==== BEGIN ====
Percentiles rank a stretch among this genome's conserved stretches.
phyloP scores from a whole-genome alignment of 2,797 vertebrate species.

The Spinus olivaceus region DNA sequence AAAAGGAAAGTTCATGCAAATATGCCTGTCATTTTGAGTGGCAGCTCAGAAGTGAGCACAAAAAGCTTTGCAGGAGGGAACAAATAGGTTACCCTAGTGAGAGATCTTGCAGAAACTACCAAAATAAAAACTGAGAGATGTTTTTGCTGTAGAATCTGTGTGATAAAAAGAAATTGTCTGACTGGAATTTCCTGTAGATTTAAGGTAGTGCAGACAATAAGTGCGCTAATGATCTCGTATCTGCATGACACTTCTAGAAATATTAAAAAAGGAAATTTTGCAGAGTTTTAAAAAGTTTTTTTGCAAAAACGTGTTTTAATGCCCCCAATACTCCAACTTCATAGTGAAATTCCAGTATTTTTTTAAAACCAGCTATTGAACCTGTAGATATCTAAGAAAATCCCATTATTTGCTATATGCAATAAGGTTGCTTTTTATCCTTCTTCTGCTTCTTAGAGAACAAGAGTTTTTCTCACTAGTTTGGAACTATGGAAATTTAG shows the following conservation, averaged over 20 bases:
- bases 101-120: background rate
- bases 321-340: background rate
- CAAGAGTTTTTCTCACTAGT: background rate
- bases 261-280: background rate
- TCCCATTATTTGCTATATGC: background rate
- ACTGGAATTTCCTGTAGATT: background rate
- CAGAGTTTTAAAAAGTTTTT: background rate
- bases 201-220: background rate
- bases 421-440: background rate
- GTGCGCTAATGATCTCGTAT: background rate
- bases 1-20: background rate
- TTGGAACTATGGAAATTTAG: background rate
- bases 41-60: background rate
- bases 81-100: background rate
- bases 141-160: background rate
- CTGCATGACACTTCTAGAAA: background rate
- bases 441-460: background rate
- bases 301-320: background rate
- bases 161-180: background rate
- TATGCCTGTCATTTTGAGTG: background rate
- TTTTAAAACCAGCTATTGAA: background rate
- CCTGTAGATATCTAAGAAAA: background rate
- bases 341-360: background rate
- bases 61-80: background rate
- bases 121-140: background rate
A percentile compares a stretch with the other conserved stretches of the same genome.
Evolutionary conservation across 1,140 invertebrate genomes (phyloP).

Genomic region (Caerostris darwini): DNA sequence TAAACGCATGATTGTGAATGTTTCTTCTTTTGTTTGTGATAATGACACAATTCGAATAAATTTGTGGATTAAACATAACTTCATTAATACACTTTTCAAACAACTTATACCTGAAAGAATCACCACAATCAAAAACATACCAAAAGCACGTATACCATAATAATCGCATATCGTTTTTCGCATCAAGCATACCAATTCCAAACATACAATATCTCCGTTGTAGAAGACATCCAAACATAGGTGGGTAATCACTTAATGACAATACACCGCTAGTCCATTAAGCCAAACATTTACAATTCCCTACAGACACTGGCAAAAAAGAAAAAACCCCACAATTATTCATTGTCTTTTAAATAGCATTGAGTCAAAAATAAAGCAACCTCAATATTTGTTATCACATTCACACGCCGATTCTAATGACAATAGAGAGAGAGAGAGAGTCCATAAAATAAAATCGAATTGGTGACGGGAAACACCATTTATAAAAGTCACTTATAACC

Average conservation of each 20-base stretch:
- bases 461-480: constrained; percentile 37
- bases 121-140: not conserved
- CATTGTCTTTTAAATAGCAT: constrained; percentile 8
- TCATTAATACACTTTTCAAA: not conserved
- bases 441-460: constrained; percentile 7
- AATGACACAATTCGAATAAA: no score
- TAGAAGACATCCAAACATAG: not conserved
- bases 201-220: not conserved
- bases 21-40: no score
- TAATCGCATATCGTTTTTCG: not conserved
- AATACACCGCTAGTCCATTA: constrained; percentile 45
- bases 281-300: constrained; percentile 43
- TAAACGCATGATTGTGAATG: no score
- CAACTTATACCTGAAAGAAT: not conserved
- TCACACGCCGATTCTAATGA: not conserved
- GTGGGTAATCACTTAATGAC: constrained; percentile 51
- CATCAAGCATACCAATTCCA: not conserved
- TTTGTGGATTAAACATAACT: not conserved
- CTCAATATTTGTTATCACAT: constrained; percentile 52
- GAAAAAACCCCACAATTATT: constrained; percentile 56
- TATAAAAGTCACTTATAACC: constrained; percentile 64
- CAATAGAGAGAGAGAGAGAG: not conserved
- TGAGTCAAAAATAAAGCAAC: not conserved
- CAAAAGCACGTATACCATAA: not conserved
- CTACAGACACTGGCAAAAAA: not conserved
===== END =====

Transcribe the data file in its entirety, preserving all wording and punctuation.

Percentiles rank a stretch among this genome's conserved stretches.
phyloP scores from a whole-genome alignment of 2,797 vertebrate species.

The Spinus olivaceus region DNA sequence AAAAGGAAAGTTCATGCAAATATGCCTGTCATTTTGAGTGGCAGCTCAGAAGTGAGCACAAAAAGCTTTGCAGGAGGGAACAAATAGGTTACCCTAGTGAGAGATCTTGCAGAAACTACCAAAATAAAAACTGAGAGATGTTTTTGCTGTAGAATCTGTGTGATAAAAAGAAATTGTCTGACTGGAATTTCCTGTAGATTTAAGGTAGTGCAGACAATAAGTGCGCTAATGATCTCGTATCTGCATGACACTTCTAGAAATATTAAAAAAGGAAATTTTGCAGAGTTTTAAAAAGTTTTTTTGCAAAAACGTGTTTTAATGCCCCCAATACTCCAACTTCATAGTGAAATTCCAGTATTTTTTTAAAACCAGCTATTGAACCTGTAGATATCTAAGAAAATCCCATTATTTGCTATATGCAATAAGGTTGCTTTTTATCCTTCTTCTGCTTCTTAGAGAACAAGAGTTTTTCTCACTAGTTTGGAACTATGGAAATTTAG shows the following conservation, averaged over 20 bases:
- bases 101-120: background rate
- bases 321-340: background rate
- CAAGAGTTTTTCTCACTAGT: background rate
- bases 261-280: background rate
- TCCCATTATTTGCTATATGC: background rate
- ACTGGAATTTCCTGTAGATT: background rate
- CAGAGTTTTAAAAAGTTTTT: background rate
- bases 201-220: background rate
- bases 421-440: background rate
- GTGCGCTAATGATCTCGTAT: background rate
- bases 1-20: background rate
- TTGGAACTATGGAAATTTAG: background rate
- bases 41-60: background rate
- bases 81-100: background rate
- bases 141-160: background rate
- CTGCATGACACTTCTAGAAA: background rate
- bases 441-460: background rate
- bases 301-320: background rate
- bases 161-180: background rate
- TATGCCTGTCATTTTGAGTG: background rate
- TTTTAAAACCAGCTATTGAA: background rate
- CCTGTAGATATCTAAGAAAA: background rate
- bases 341-360: background rate
- bases 61-80: background rate
- bases 121-140: background rate
A percentile compares a stretch with the other conserved stretches of the same genome.
Evolutionary conservation across 1,140 invertebrate genomes (phyloP).

Genomic region (Caerostris darwini): DNA sequence TAAACGCATGATTGTGAATGTTTCTTCTTTTGTTTGTGATAATGACACAATTCGAATAAATTTGTGGATTAAACATAACTTCATTAATACACTTTTCAAACAACTTATACCTGAAAGAATCACCACAATCAAAAACATACCAAAAGCACGTATACCATAATAATCGCATATCGTTTTTCGCATCAAGCATACCAATTCCAAACATACAATATCTCCGTTGTAGAAGACATCCAAACATAGGTGGGTAATCACTTAATGACAATACACCGCTAGTCCATTAAGCCAAACATTTACAATTCCCTACAGACACTGGCAAAAAAGAAAAAACCCCACAATTATTCATTGTCTTTTAAATAGCATTGAGTCAAAAATAAAGCAACCTCAATATTTGTTATCACATTCACACGCCGATTCTAATGACAATAGAGAGAGAGAGAGAGTCCATAAAATAAAATCGAATTGGTGACGGGAAACACCATTTATAAAAGTCACTTATAACC

Average conservation of each 20-base stretch:
- bases 461-480: constrained; percentile 37
- bases 121-140: not conserved
- CATTGTCTTTTAAATAGCAT: constrained; percentile 8
- TCATTAATACACTTTTCAAA: not conserved
- bases 441-460: constrained; percentile 7
- AATGACACAATTCGAATAAA: no score
- TAGAAGACATCCAAACATAG: not conserved
- bases 201-220: not conserved
- bases 21-40: no score
- TAATCGCATATCGTTTTTCG: not conserved
- AATACACCGCTAGTCCATTA: constrained; percentile 45
- bases 281-300: constrained; percentile 43
- TAAACGCATGATTGTGAATG: no score
- CAACTTATACCTGAAAGAAT: not conserved
- TCACACGCCGATTCTAATGA: not conserved
- GTGGGTAATCACTTAATGAC: constrained; percentile 51
- CATCAAGCATACCAATTCCA: not conserved
- TTTGTGGATTAAACATAACT: not conserved
- CTCAATATTTGTTATCACAT: constrained; percentile 52
- GAAAAAACCCCACAATTATT: constrained; percentile 56
- TATAAAAGTCACTTATAACC: constrained; percentile 64
- CAATAGAGAGAGAGAGAGAG: not conserved
- TGAGTCAAAAATAAAGCAAC: not conserved
- CAAAAGCACGTATACCATAA: not conserved
- CTACAGACACTGGCAAAAAA: not conserved